Wednesday, December 14

Everyone wants to be happy. Almost everyone is going about it wrong.k


Here's an interesting article on how people are responding to their desire to be happy. What it boils down to is that you cannot expect to be happy all the time, material possessions cannot give you happiness, problems do not come and go quickly, everything cannot be perfect, stability is happiness and what your parents say / do is equal to happiness. 

That made me think. I am generally a happy bunny as you would have noticed. Not least because of you two wonderful lovely kids. Even though I keep on saying that you are gadha and lirbire, that's teasing, you two are the biggest reasons for my happiness every day. I hug and kiss you simply because you are lovely, warm, nice, wonderful children. You are happy so that makes me happy. I make Mamma unhappy but that's because I dont listen to her, snore at night and act like a gadha as well :). 

But how do I stack up given the below? So i dont think i am happy when "something happens" and no, Im happy generally because of various factors. So that's at variance with the below. Material possessions cannot give me happiness is right, not really that much interested in material possessions - maybe other than books but they do get consumed and read and digested and and and. And no, problems dont come and go quickly - some problems i have handled all through my life, like my knee or Dadu's illness/health or the charity issues. And no, my life isnt stable, despite all the efforts of Mamma, workwise its always moving around and there is a heavy risk of insecurity / my job going, etc. etc. 

But the last point is important, kids. What makes me or Mamma happy is not what will fit you nor should it. You have to come up with your own reasons to be happy kids :). You can, of course, learn from us but never take our limitations for yourself, kids. Be happy :) dream big, fail, deal with problems, but be happy :) 



Vox - All
Everyone wants to be happy. Almost everyone is going about it wrong. 
Jun 2nd 2015, 12:00, by Sherry Amatenstein

As a therapist, the number-one goal I hear from my patients is: "I just want to be happy." I ask, "What would being happy mean to you?" The answers range from "Everything I wish for will happen" to "I will feel good all the time" to "I won't ever feel sad or disappointed."
These patients are deeply misguided: believing that bliss is a permanent, attainable state is both unrealistic and emotionally dangerous. Awful things occur that we cannot control, and that will and should at least temporarily affect how we feel.
My happiness-seeking patients are also, sadly, doomed to fail. It's a time-worn paradox: the more you obsess over whether you are happy or happy enough, the unhappier you are. As I've witnessed from years of counseling patients, contentment emerges as a byproduct of a good life, not from the pursuit of it being your life's purpose.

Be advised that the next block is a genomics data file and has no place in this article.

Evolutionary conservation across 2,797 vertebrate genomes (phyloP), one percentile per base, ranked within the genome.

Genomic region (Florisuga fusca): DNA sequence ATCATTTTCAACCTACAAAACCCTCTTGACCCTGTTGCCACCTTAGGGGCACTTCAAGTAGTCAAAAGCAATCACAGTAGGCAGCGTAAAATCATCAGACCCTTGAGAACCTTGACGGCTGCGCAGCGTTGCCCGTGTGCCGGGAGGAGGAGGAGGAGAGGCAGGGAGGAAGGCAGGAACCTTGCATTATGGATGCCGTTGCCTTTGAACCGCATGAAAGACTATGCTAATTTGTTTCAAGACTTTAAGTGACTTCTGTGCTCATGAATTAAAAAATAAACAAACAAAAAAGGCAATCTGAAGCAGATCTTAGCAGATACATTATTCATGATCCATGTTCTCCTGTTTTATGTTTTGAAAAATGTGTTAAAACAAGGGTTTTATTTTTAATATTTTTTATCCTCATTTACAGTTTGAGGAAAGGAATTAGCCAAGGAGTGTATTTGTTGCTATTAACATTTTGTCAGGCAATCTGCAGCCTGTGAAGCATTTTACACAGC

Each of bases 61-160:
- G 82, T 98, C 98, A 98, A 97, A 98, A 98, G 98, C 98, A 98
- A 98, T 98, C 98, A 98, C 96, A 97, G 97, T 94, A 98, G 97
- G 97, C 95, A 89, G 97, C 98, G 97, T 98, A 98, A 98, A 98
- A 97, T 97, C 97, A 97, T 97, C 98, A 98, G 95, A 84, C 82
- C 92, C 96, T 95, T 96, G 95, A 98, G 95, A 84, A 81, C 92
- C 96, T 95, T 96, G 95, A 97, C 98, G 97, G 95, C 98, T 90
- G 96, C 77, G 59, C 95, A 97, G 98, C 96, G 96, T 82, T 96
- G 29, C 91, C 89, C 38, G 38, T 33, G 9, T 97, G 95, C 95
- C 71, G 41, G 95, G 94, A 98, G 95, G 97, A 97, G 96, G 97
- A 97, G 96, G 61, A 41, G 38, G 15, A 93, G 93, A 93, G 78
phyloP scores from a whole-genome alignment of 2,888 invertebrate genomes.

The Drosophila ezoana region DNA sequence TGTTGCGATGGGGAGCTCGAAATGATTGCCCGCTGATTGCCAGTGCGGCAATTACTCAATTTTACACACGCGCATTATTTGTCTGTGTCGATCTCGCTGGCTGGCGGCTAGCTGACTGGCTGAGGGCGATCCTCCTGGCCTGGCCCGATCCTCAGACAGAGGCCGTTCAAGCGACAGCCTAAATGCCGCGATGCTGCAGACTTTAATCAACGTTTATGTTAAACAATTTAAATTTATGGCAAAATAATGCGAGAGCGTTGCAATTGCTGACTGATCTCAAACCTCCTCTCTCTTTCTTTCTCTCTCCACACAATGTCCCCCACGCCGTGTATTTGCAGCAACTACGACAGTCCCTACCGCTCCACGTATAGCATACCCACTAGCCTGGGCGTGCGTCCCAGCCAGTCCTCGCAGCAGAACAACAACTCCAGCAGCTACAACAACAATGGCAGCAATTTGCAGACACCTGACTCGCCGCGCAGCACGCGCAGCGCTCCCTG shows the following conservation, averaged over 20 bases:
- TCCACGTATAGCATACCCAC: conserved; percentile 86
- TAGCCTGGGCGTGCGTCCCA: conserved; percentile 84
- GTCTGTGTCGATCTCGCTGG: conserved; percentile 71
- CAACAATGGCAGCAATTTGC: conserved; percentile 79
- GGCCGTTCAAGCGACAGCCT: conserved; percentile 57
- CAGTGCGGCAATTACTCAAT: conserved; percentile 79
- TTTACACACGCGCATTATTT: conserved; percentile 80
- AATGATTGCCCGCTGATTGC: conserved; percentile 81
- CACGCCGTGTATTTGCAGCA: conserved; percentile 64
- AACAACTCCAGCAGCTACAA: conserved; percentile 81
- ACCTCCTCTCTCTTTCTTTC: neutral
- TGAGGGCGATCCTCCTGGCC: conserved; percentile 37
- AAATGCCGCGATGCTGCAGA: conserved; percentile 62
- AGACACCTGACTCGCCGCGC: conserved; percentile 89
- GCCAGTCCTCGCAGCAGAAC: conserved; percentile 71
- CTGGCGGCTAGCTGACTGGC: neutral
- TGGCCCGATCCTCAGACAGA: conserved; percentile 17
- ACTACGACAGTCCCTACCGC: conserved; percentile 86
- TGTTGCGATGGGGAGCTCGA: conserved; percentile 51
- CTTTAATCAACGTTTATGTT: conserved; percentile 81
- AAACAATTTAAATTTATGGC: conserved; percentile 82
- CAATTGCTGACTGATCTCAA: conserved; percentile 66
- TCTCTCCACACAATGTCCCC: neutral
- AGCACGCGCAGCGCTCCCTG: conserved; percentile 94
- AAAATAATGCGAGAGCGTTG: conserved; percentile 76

Here are some of the most common myths my patients believe about happiness — and how I help my patients move past them.
1) They keep saying, "I'll be happy when..."
When Philip (all patients' names are changed) began therapy, his heartfelt belief was it would be impossible to enjoy life until achieving X goal. After achieving X goal, there'd be a brief spike of joy before he sank back into gloom, anxiety, and self-doubt. So he'd set Y goal, hoping the elusive happiness he longed for would follow.
More on mental health

9 things I wish people understood about anxiety
Grief is powerful. Here are 6 lessons survivors learn from tragedy.
The secrets of depression
As we worked together, Philip came to realize his hypercritical father, an acclaimed heart surgeon, had drummed into his head that he wasn't worthy of being accepted and loved unless he did great things. Philip told me, "Growing up, getting a single or double in Little League wasn't enough. According to my dad I had to hit a home run to deserve to feel proud and happy."
Philip was able to call his now-retired father and say that these impossible standards had left him unable to enjoy life. After this conversation, Philip told me, "Dad was mortified. He said he'd always been proud of me but he raised me the way his father raised him."
Nowadays Philip is able to choose goals he wants rather than ones he desperately needs to reach. "Since how I feel about myself isn't dependent on whether or not I publish a novel or get a skydiving certificate, I can enjoy the ups and downs along the way."
2) They believe problems should come and go quickly

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